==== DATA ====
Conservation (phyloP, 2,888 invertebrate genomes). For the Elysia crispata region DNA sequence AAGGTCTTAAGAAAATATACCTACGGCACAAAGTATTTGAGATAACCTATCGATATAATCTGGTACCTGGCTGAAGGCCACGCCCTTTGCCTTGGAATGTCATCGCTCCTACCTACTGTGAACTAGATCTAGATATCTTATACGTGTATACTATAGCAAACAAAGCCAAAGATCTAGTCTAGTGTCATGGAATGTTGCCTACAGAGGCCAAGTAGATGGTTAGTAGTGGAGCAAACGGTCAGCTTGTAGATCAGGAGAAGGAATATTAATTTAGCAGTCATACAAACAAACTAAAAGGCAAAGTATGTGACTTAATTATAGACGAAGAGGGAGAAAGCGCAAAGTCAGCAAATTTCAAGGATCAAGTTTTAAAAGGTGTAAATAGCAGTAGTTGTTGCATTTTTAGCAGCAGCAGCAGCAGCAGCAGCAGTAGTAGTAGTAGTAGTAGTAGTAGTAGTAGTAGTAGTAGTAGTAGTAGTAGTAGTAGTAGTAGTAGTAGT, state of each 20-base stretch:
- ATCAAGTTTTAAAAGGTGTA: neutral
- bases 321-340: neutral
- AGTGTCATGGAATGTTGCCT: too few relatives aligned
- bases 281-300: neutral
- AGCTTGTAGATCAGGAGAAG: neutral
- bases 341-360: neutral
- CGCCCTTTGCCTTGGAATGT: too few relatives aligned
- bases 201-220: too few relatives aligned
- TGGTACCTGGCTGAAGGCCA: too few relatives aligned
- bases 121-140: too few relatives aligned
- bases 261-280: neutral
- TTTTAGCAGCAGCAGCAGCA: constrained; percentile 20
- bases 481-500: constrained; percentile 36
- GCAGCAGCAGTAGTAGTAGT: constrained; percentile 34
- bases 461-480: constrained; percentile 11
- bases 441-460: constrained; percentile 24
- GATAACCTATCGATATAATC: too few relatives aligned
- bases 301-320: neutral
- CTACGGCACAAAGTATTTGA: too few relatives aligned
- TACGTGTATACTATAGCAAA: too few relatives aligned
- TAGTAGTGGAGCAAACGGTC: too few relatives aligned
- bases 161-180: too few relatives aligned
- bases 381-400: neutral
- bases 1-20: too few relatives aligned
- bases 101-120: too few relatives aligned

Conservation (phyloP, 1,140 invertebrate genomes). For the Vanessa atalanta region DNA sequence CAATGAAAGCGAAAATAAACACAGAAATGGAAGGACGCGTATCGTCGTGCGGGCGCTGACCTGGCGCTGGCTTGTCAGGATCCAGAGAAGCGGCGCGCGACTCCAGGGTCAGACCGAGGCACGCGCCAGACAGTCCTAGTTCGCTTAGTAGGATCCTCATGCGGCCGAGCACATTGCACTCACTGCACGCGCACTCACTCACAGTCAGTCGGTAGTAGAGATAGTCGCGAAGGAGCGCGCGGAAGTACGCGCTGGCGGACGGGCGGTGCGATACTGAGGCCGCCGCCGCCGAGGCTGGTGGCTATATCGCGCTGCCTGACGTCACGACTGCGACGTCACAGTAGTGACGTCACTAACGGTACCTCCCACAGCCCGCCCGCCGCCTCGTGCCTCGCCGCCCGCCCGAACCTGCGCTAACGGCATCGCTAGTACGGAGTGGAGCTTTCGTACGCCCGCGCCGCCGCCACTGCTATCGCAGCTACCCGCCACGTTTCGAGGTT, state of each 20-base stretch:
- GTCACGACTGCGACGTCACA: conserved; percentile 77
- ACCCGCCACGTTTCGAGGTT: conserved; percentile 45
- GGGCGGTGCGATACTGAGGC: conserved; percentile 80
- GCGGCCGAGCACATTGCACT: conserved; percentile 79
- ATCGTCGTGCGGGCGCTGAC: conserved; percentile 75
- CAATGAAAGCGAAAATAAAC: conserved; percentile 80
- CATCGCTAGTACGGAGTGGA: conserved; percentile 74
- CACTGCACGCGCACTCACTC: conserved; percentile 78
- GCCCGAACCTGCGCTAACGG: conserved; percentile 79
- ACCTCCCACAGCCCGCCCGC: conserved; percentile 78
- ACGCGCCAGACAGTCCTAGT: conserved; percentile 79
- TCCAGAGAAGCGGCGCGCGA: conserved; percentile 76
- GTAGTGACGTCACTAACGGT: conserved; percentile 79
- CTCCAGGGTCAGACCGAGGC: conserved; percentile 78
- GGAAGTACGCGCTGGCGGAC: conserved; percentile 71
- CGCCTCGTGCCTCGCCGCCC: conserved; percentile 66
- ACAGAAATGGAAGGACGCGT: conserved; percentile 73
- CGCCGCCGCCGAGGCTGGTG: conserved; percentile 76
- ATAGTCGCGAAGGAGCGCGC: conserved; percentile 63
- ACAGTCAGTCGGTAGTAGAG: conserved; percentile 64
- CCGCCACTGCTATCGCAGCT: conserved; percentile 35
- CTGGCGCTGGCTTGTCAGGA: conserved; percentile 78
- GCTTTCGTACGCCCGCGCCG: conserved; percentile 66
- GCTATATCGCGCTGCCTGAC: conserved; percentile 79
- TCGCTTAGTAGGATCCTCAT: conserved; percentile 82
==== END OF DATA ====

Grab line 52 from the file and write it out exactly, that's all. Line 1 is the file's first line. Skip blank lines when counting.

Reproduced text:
- TCGCTTAGTAGGATCCTCAT: conserved; percentile 82